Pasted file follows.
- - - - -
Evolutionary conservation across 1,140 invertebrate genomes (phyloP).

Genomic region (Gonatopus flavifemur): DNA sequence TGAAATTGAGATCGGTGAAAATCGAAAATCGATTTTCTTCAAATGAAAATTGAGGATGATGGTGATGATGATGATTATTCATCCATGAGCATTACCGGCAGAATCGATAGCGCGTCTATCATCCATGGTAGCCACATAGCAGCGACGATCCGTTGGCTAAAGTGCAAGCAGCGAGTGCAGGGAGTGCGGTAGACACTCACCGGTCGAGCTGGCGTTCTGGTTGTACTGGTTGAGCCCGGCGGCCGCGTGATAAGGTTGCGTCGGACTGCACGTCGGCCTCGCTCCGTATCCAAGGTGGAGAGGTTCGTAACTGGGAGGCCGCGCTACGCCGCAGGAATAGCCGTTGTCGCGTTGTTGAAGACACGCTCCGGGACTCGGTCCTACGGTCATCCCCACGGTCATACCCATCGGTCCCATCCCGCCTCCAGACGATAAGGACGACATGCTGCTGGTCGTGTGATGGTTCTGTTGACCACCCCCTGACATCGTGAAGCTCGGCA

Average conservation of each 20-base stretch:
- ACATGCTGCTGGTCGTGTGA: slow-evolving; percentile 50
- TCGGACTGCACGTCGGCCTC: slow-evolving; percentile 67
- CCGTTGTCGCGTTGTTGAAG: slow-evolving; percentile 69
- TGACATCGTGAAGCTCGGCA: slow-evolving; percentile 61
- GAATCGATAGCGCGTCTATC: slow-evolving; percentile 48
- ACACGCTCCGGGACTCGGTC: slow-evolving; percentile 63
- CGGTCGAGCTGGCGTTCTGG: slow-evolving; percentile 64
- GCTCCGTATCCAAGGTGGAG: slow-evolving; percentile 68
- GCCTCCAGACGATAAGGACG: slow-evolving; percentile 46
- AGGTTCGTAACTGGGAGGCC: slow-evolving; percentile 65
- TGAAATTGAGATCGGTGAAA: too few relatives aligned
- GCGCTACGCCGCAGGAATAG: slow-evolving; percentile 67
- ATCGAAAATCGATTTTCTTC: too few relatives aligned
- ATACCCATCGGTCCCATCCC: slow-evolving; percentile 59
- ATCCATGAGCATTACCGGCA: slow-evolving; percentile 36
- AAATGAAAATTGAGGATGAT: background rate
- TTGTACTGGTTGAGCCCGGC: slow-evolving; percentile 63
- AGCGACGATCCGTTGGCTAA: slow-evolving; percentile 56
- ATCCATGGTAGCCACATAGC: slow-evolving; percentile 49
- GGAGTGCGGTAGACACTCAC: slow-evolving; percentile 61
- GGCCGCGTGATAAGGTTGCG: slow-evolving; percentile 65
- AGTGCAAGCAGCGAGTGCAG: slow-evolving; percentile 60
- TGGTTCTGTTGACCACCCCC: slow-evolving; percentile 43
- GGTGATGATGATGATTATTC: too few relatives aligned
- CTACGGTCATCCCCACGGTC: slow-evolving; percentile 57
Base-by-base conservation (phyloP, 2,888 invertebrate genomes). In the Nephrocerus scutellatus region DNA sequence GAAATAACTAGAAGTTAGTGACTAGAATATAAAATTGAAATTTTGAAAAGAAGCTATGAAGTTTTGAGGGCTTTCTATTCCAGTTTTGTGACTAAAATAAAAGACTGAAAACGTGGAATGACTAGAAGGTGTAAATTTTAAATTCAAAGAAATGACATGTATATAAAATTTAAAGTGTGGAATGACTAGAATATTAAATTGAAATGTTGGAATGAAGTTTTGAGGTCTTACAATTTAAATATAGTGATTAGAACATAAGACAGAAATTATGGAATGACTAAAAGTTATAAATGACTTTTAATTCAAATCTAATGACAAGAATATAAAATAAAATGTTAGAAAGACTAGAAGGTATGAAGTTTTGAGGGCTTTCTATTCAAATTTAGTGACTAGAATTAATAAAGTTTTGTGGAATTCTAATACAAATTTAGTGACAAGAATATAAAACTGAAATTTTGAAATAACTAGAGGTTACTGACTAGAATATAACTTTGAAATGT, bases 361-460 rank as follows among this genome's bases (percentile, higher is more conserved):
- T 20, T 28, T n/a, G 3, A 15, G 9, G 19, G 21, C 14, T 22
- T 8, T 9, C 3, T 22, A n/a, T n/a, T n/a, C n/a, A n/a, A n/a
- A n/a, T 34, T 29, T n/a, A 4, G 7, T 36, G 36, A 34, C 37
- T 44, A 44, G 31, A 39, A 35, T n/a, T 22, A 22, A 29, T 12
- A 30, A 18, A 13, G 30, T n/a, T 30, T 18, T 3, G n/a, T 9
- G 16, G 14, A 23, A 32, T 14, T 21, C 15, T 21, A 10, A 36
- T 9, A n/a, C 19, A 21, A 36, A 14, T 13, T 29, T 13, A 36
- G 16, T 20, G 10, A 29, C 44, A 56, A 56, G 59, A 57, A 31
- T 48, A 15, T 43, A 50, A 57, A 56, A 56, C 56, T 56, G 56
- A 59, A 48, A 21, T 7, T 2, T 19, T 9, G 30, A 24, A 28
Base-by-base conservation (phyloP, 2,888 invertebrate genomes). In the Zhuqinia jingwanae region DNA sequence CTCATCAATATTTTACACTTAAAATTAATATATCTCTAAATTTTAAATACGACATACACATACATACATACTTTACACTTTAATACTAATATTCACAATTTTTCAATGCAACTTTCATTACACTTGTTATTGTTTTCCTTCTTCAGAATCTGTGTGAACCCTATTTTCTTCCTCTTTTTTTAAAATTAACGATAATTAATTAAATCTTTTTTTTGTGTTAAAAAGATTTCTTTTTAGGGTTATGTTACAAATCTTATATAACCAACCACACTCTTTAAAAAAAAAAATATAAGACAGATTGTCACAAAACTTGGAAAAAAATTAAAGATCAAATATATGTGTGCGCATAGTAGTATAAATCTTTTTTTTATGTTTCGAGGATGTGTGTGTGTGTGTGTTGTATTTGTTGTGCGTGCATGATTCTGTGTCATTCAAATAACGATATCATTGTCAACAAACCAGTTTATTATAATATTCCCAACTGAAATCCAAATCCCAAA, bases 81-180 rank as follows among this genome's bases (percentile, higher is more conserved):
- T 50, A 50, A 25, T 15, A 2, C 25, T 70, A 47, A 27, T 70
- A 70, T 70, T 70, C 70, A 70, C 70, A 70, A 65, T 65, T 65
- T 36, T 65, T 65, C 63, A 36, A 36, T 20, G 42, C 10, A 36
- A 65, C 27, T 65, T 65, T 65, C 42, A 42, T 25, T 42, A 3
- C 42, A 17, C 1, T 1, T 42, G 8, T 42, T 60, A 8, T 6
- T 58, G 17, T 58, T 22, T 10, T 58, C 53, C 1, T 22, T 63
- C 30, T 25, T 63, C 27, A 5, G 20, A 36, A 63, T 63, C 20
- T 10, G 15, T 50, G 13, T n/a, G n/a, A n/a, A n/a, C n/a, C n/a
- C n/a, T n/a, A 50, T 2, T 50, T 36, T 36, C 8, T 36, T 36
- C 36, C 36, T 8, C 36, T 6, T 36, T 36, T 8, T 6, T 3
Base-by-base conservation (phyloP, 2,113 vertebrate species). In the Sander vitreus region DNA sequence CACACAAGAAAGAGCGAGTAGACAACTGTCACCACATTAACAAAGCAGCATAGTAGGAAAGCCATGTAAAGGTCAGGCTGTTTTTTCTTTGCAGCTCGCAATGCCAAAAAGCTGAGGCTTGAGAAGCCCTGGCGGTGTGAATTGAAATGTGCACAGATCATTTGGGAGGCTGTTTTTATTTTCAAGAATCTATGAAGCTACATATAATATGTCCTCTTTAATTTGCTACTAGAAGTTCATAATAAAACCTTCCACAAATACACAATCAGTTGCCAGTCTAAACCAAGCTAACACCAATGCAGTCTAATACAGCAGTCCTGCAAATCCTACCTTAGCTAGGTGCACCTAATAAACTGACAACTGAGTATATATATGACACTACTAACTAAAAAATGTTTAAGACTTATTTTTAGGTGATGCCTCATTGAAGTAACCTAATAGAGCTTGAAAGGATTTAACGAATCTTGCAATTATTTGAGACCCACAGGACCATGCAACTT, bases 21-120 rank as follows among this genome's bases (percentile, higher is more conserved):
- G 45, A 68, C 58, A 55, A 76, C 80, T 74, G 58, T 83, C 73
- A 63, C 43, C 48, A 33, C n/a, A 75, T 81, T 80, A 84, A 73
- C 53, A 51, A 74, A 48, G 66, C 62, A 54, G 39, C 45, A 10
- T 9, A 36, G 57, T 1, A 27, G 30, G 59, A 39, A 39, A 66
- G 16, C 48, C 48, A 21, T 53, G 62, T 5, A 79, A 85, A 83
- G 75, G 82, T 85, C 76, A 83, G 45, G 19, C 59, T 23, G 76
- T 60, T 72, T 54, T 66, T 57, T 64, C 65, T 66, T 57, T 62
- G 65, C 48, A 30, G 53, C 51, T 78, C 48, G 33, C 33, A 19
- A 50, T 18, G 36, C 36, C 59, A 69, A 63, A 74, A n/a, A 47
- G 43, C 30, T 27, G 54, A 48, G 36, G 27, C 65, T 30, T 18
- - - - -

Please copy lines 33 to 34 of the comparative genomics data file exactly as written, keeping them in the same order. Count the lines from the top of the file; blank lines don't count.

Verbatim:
- T 44, A 44, G 31, A 39, A 35, T n/a, T 22, A 22, A 29, T 12
- A 30, A 18, A 13, G 30, T n/a, T 30, T 18, T 3, G n/a, T 9